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Extension > Agriculture > Dairy Extension > Calves and heifers > 2016 Carver County Dairy Expo recap

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2016 Carver County Dairy Expo recap

Abby Neu

The Carver County Dairy Core Team is pleased to have hosted its 24th Annual Carver County Dairy Expo on Monday, February 15th. As an Extension Educator, I rely on the Core Team to provide assistance in planning and implementing an event such as this. The Core Team is comprised of 18 local dairy farmers, dairy and agriculture professionals, and other Extension educators. Each member of the committee provides a key component of the event, making it one of the most enjoyable educational opportunities in Minnesota.

If you missed this year's event, handouts from the educational sessions are available online.

Gary Sipiorski led the schedule of speakers. His keynote address titled "Global Observations of the Dairy Business and What to do About It" was an informative reminder that what-goes-up, must-come-down. He discussed many aspects of foreign dairy production and their imports and how it relates to our industry and dairy economy in the U.S. The handouts available on the webpage listed above are filled with graphs and charts illustrating trends and changes happening around the world. From his time as an agricultural lender and bank president, Gary gave the audience input to what lenders are looking at when approached for loans. When it comes down to it, the banker wants to know that you are managing your dairy farm the best possible way. You keep your risk low. You keep production high.

We strive to offer our break-out sessions in tracks, or themes, and this year was no different. This year’s forage track was presented by Dr. Dan Undersander, Forage and Research Extension Specialist at the University of Wisconsin-Madison. Dairy Star writer, Missy Mussman, covered Dr. Undersander’s presentation in the February 27th edition (2nd section, pg. 5-6).

Our calf health and management track was presented by Dr. Max Thornsberry, Dairy Technical Specialist for Milk Specialties Global. His morning session was a discussion of calf immunology and the importance and practicalities of giving a calf the best start to life. His afternoon presentation consisted of dissecting a calf as an educational tool. Complete with a pep-talk about feeling light-headed, the session was a lesson in anatomy and biology, and concluded with Dr. Thornsberry naming the cause of death for the bull calf.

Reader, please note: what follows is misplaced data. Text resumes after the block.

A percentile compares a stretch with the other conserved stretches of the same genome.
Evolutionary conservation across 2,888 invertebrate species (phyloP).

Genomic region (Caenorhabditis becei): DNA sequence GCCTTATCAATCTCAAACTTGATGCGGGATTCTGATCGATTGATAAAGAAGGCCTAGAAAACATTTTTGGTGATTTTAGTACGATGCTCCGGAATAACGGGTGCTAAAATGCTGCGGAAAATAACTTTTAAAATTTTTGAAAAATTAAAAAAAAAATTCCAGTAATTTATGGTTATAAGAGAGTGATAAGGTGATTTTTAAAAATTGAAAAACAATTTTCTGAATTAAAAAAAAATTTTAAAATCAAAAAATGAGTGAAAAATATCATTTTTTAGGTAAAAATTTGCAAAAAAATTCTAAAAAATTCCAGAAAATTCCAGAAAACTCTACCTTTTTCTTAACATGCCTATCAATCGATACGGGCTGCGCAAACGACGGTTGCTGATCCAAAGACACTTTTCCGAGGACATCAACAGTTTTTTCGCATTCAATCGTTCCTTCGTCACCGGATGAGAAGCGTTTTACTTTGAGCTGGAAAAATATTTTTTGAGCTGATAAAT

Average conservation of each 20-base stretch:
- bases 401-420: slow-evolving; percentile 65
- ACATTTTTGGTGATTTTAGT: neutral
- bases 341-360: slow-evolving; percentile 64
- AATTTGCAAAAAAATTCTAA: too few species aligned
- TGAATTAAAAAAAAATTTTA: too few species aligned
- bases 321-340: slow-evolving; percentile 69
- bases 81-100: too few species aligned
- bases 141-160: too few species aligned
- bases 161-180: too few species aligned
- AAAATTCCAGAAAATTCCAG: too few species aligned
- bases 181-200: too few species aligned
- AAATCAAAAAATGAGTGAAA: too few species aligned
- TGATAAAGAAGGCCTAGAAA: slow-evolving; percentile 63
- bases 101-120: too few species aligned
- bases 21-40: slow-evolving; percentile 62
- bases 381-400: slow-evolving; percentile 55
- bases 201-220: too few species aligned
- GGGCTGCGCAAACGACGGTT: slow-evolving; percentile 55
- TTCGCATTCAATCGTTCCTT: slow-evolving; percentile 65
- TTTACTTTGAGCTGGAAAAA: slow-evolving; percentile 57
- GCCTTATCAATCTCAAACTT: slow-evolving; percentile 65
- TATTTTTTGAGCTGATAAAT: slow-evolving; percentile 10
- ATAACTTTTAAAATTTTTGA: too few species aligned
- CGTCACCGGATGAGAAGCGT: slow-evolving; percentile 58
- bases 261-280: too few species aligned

The final track offered at this year's Expo focused on business, covering the topics of genomics and today’s economics. In the morning session, attendees were able to learn the basics of genomic testing from Dr. Matt Boyle of Zoetis. He presented real life application of genomic data using some herd examples. His intentions were for attendees to be able to walk away having learned how the technology works and how it can be applied to more rapidly improve their herds' genetic progress. Those who had an understanding of the technology beforehand were able to have their questions answered.

"Although feed costs have decreased, milk prices have decreased more", says Jim Salfer, Dairy Extension Educator with the University of Minnesota. Jim gave producers tips and strategies for "Keeping Your Herd Profitable in Today’s Economic Environment." He sent producers home with six take-home messages: 1) Maximize income over feed cost; 2) Maximize milk sold by filling the barn with productive, profitable cows; 3) Focus on getting cows pregnant fast; 4) Focus on quality milk; 5) Evaluate ALL costs; and 6) Be prepared for the next period of low profitability. More detail on his proposed strategies can be found in a factsheet.

Mark your calendars now for next year's conference when we will celebrate our 25th year! We will see you in Carver County on President’s Day 2017! (Monday, February 20, 2017)

March 2016

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